The first park in my ongoing series of the Toronto Parks Project is Eglinton Park, more officially known as Tommy Flynn Park. This park is tucked away behind the North Toronto Community Centre, and may be better known for the hopping public (free) outdoor pool associated with the community centre. The park is behind the centre, and behind the arena located there as well, but has recently been redone, and was sure heaving with children on a hot Monday afternoon in July.
The playground consists of a large (very large!) play structure, a smaller play structure, a play house, some swings, a small sand pit, and some monkey bars. During the summer, there is also a staffed wading pool to cool off in, though there is no splash pad. The surface of the park is the weird spongy flooring that is so popular in parks today, and there are some nice benches around the perimeter.
So far, so normal.
Large rock built into the play structure at Eglinton Park, Toronto
This park is far from normal though. The large play structure has been styled to look ‘natural’, which means that steps and ladders have been made to look like wood and trees. There are several large rocks built into the spongy flooring. One of them is even right up against the play structure with an opening to allow kids to climb right up onto the rock.
Large rock and climbing wall at Eglinton Park, Toronto
Log climbing wall at Eglinton Park, Toronto
This is not normal.
This climbing structure encourages kids to climb high and to climb without a safety fence. Some parents might be unhappy about this, but I love it. My kids are climbers, and if there isn’t anything there to allow it, they end up climbing weird things they shouldn’t. This park provides them with everything they need to really take risks, while still staying over the ‘safety flooring’ that feels so weird to walk on.
Hollow ‘log’ at Eglinton Park, Toronto
Not only are there large rocks, there is a HUGE ‘log’ wall for them to climb, and a cute hollow ‘log’. There is even a hanging bridge through which it is actually possible to fall! The logs on it are a big step apart, and the fence lining the sides is non existent. This makes it scary and challenging and awesome! My 5 year old commented again and again how things were made of wood, and she said that was definitely her favourite thing about the park. Of course, the structure is all metal and plastic, but the styling is good enough to fool a small child!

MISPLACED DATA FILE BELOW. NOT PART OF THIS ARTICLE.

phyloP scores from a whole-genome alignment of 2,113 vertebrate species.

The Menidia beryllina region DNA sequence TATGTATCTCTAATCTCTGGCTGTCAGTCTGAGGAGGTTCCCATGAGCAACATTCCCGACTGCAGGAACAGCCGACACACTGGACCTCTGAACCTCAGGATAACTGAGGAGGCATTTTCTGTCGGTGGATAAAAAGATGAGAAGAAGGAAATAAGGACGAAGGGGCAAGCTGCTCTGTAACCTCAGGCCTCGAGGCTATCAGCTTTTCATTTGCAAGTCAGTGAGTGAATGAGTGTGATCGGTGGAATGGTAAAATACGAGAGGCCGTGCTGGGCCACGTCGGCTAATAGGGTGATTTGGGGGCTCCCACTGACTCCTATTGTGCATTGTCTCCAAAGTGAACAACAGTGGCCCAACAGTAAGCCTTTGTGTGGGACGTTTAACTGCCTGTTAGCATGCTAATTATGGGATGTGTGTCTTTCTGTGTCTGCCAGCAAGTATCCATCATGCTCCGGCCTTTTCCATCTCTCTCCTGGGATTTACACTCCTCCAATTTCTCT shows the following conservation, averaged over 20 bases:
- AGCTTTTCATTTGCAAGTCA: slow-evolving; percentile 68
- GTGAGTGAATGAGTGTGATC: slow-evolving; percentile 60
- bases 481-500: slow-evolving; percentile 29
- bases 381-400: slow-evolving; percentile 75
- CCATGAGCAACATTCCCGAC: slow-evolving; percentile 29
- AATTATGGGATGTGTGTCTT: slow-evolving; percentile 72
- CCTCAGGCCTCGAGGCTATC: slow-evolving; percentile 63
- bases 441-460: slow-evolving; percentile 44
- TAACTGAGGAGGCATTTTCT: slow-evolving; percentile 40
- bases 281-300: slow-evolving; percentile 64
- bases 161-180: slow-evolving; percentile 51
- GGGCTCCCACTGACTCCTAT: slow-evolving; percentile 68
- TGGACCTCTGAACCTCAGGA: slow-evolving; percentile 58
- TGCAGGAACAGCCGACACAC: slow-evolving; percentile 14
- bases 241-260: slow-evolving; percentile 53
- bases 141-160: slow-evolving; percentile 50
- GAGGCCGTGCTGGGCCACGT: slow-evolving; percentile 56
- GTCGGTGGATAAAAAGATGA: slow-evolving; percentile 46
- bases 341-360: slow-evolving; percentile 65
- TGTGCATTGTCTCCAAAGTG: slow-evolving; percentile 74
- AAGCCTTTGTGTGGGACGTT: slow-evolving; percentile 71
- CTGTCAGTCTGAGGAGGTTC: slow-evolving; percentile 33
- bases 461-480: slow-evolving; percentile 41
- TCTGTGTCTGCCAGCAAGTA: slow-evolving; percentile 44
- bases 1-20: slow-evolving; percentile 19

Rope bridge with gaps between slats, Eglinton Park Toronto
Wooden styling at Eglinton Park, Toronto
There are ample swings, 2 baby swings, 3 adult swings, and a special needs swing. The monkey bars come in three flavours, normal, swinging, and… weird. The play house is… house-y, and the small play structure is average.
On the downside, the sand pit is not huge. There also isn’t an enormous amount of shade. There are trees around the outside, but they don’t tend to fall on the benches during the afternoon, meaning that most of them sit empty while families crowd onto the grass under the trees. The centre of the playground is in full sun, and I find that the strange spongy flooring reflects the heat, making it a very hot playground.
Wading pool at Eglinton Park, Toronto
Of course you can always cool off in the wading pool!
5yo says: I like how it’s made of wood!
2yo says: I got wet!
Mom says: Lots of challenges and risk taking, too much sun and heat.